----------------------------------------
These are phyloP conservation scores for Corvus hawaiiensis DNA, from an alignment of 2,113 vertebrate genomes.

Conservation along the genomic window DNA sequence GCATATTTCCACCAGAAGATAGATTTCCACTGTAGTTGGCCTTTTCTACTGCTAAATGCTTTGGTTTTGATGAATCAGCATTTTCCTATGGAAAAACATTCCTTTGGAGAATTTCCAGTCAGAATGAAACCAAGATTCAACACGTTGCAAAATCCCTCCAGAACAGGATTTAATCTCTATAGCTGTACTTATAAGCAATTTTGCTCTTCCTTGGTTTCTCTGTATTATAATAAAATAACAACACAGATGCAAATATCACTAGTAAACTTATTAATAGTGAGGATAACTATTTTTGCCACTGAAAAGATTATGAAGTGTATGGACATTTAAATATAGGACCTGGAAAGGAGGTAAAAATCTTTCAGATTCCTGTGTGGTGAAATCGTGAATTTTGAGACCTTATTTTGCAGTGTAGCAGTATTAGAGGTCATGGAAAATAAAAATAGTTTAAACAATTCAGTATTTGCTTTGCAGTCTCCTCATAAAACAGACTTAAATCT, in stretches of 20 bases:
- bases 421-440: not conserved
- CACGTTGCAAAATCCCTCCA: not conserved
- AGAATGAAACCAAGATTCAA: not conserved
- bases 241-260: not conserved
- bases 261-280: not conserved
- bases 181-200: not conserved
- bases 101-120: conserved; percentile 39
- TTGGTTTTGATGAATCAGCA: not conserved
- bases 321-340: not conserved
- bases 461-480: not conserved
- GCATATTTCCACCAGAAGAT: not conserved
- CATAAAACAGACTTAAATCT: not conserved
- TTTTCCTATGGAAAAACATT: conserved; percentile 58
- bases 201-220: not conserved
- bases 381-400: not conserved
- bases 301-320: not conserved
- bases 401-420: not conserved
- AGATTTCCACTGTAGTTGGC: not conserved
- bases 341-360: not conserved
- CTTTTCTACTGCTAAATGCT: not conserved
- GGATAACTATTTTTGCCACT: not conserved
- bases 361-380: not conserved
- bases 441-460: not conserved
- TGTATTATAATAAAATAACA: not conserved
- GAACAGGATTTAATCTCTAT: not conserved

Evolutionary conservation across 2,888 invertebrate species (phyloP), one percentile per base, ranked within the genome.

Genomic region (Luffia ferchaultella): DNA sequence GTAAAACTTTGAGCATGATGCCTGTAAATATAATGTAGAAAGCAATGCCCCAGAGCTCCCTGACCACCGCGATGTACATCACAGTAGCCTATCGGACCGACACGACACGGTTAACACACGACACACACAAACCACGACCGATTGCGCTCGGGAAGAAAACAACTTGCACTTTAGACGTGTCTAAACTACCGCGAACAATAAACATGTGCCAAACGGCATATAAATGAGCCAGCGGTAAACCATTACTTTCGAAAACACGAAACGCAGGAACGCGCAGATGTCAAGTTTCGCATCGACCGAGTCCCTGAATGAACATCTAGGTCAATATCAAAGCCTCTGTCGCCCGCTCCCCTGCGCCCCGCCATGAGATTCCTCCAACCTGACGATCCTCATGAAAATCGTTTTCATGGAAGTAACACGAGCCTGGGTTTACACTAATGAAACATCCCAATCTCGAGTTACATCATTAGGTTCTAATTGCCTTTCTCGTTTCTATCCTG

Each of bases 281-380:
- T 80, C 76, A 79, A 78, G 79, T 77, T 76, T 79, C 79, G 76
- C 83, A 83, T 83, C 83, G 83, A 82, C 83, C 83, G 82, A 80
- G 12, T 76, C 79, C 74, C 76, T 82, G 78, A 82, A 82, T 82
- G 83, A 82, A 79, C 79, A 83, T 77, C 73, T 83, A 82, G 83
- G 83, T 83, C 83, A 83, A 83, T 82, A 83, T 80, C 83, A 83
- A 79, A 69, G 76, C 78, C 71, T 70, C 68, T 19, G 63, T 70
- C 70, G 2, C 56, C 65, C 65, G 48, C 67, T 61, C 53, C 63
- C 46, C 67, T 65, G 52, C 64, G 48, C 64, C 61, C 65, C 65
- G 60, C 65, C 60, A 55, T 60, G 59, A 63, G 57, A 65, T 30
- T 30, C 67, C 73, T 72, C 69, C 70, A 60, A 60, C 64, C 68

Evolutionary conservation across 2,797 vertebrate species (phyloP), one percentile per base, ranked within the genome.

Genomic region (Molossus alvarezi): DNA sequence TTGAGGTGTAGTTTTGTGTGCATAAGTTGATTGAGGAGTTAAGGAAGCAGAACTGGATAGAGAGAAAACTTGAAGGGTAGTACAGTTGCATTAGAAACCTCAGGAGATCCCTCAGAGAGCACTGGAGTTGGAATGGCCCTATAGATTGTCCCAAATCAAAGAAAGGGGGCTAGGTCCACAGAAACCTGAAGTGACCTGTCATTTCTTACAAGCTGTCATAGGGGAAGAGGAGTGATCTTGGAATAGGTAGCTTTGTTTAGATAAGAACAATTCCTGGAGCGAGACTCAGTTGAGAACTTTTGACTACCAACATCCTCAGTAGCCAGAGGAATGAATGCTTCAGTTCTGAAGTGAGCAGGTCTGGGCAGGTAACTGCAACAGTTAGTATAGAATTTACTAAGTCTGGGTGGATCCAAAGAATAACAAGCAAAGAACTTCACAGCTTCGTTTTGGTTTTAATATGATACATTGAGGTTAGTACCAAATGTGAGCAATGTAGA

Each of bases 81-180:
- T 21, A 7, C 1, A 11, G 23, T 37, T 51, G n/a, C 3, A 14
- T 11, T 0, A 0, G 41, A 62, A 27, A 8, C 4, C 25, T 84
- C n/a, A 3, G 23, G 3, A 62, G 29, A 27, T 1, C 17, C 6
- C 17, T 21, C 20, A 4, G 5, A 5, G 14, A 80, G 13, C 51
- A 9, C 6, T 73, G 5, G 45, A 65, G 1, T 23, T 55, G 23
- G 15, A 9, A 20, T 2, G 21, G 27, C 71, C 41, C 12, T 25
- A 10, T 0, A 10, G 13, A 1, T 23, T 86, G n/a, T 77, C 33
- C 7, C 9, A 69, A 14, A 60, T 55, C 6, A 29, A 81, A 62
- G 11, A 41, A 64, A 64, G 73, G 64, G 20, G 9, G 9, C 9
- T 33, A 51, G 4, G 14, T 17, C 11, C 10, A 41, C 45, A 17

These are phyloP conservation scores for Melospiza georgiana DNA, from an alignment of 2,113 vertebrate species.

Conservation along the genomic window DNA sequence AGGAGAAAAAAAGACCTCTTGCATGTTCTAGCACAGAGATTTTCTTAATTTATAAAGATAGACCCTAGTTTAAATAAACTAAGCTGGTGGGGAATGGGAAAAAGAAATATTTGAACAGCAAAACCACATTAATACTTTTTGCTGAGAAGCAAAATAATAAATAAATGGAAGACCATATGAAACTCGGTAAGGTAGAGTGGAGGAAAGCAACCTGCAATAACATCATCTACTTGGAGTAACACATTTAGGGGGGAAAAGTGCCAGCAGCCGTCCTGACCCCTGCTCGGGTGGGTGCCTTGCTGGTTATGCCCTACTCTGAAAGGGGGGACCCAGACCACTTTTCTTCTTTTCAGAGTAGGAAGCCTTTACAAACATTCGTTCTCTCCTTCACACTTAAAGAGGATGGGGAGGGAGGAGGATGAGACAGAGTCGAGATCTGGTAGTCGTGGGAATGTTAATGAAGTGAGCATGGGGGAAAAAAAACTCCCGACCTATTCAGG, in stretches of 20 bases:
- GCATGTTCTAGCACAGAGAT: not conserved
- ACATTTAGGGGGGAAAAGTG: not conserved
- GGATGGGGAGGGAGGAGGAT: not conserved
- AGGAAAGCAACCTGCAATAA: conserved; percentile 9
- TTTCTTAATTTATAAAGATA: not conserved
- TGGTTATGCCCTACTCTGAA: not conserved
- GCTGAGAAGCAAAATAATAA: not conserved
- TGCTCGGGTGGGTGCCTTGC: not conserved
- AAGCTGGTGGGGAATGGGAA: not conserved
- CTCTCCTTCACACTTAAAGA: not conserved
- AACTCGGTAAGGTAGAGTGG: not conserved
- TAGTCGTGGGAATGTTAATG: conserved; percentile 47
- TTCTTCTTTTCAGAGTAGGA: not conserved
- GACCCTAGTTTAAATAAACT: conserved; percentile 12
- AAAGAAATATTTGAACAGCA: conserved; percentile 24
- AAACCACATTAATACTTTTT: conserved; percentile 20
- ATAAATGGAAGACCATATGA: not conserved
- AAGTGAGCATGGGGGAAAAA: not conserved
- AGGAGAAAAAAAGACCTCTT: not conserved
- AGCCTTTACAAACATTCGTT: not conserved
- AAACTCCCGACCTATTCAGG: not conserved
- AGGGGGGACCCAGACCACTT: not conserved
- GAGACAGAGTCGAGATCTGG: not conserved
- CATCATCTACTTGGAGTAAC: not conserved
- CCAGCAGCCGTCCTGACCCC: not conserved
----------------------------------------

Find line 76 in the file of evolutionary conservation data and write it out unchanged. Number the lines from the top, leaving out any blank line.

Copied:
- AAACTCCCGACCTATTCAGG: not conserved